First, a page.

Bigness doesn’t always trump in broadband

There was an interesting exchange this morning between Margaret Anderson Kelliher, former House speaker and chair of a state broadband task force, and Duane Ring, Midwest Region President for CenturyLink and a member of the task force.

The two were on a panel for a Minnesota High Tech Association-sponsored discussion in Minneapolis of the task force’s recent report. The report pointed out that the state needs to pick up its game if it wants to become a leader in the availability of high-speed Internet access.

By the official definition of broadband, 62 percent of the state’s households have it available. If you map that availability you can see that residents who get phone and Internet service from small companies like Paul Bunyan in the Bemidji area and Farmers Mutual Telephone in western Minnesota get some of the fastest speeds. If you look at the rural service areas of big providers like CenturyLink and Frontier, speeds are slower.

Why is that? Anderson Kelliher asked Ring.

“Wow,” Ring said, taking a deep breath. It wasn’t, I don’t think, that the question was a surprise. It was that the performance of big phone providers in rural Minnesota has been a constant issue at the center of this rural debate.

Ring’s answer wasn’t really a surprise either, but it was a tacit acknowledgment that bigness may not always provide the solution to challenges like this.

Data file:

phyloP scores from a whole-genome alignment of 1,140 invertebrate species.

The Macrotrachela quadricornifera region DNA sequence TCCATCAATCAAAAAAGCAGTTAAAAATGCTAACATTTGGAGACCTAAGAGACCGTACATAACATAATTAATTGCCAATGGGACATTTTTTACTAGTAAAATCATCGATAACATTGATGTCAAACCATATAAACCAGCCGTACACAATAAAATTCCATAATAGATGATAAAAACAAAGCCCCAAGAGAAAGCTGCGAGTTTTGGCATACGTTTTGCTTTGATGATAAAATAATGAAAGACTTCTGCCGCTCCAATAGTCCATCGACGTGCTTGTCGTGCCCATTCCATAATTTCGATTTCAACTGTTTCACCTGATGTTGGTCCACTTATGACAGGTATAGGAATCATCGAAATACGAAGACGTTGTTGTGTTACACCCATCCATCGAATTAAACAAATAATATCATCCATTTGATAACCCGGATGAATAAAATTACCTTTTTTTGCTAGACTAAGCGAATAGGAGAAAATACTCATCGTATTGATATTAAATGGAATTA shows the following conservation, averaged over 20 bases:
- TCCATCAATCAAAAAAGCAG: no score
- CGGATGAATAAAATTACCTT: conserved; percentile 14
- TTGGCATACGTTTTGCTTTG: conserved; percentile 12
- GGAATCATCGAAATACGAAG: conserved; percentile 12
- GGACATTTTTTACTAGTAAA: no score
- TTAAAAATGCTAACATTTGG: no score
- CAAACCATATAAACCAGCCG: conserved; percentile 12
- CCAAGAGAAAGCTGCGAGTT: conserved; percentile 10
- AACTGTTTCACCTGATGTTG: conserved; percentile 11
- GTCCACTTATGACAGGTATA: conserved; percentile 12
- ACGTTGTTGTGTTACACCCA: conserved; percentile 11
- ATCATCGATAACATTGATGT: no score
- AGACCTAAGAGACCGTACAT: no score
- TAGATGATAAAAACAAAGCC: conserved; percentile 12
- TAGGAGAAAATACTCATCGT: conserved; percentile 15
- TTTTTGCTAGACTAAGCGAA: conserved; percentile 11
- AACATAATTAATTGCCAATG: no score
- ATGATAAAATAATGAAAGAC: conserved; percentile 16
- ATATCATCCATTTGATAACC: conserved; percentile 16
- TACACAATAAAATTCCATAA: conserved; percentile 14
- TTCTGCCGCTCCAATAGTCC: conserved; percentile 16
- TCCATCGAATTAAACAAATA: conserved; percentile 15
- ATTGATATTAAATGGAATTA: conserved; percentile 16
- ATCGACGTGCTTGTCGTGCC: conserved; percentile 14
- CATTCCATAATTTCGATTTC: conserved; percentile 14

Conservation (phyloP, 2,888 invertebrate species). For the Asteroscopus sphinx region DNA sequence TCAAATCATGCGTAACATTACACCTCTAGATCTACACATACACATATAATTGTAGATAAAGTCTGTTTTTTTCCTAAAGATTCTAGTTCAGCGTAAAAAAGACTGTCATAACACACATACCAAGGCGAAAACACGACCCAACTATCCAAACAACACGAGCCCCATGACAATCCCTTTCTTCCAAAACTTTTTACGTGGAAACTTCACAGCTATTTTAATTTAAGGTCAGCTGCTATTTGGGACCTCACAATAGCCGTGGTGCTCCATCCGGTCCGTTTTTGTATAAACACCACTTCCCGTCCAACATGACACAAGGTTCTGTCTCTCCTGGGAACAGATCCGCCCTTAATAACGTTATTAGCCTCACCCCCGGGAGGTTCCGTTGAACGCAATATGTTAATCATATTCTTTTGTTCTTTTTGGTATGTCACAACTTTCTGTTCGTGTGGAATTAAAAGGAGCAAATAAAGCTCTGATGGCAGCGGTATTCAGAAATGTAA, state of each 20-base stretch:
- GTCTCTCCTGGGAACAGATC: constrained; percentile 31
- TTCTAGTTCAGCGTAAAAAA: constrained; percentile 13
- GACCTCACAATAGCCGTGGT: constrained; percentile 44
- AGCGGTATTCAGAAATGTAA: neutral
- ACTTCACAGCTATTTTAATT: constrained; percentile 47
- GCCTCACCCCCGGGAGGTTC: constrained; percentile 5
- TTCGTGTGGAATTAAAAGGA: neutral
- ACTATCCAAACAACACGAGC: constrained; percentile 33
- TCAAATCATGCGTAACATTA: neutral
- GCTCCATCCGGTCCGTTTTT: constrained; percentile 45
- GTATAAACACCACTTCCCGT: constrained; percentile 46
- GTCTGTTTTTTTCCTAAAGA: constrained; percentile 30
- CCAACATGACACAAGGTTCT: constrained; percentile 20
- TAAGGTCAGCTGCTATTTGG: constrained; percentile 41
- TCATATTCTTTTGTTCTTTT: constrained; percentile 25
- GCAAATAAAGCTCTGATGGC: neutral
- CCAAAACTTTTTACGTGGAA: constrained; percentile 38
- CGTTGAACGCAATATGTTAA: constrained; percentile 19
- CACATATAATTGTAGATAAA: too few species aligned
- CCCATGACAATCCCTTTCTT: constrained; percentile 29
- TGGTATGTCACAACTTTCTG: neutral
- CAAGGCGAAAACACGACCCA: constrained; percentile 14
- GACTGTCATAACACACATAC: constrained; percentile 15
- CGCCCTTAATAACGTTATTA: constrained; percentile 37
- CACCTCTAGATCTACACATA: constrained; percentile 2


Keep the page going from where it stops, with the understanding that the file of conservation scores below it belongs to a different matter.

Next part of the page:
Noting that CenturyLink wants every customer it can find, Ring pointed out that the company nonetheless needs a return on investment that satisfies shareholders and meets the demands of larger commitments and fiduciary responsibilities.

The small phone companies that have laid high-speed fiber networks, some of whom are cooperatives whose customers are the owners “can make decisions that maybe the economic return is 25 years,” Ring said. “They can do that.”

Public-private partnerships can help, Ring said, although companies like his will object when a public entity proposes a network in direct competition with a private one that CenturyLink or Comcast might be providing.

CenturyLink is spending $11 million of federal Connect America Fund broadband money to reach underserved areas in its territories in Minnesota.

In Lac qui Parle County in western Minnesota, local officials have thrown in with Farmers Mutual Telephone to build a fiber network. That’s just one example of public-private partnerships involving small telecommunications companies.

It would be interesting to see one of those involving a company the size of CenturyLink.

  • http://muninetworks.org Christopher Mitchell

    That CenturyLink cannot and will not invest in the networks Minnesota needs is not the surprise. The surprise is that they have admitted it. Infrastructure is a poor investment for the private sector when done correctly – it is a very long term ROI where the benefits larger resolve to other entities. We all benefit from roads, not just the owner (a municipality or state). We all benefit from affordable, reliable electricity (regulated heavily) that spurs faster economic growth than if it were run like Comcast runs its cable network.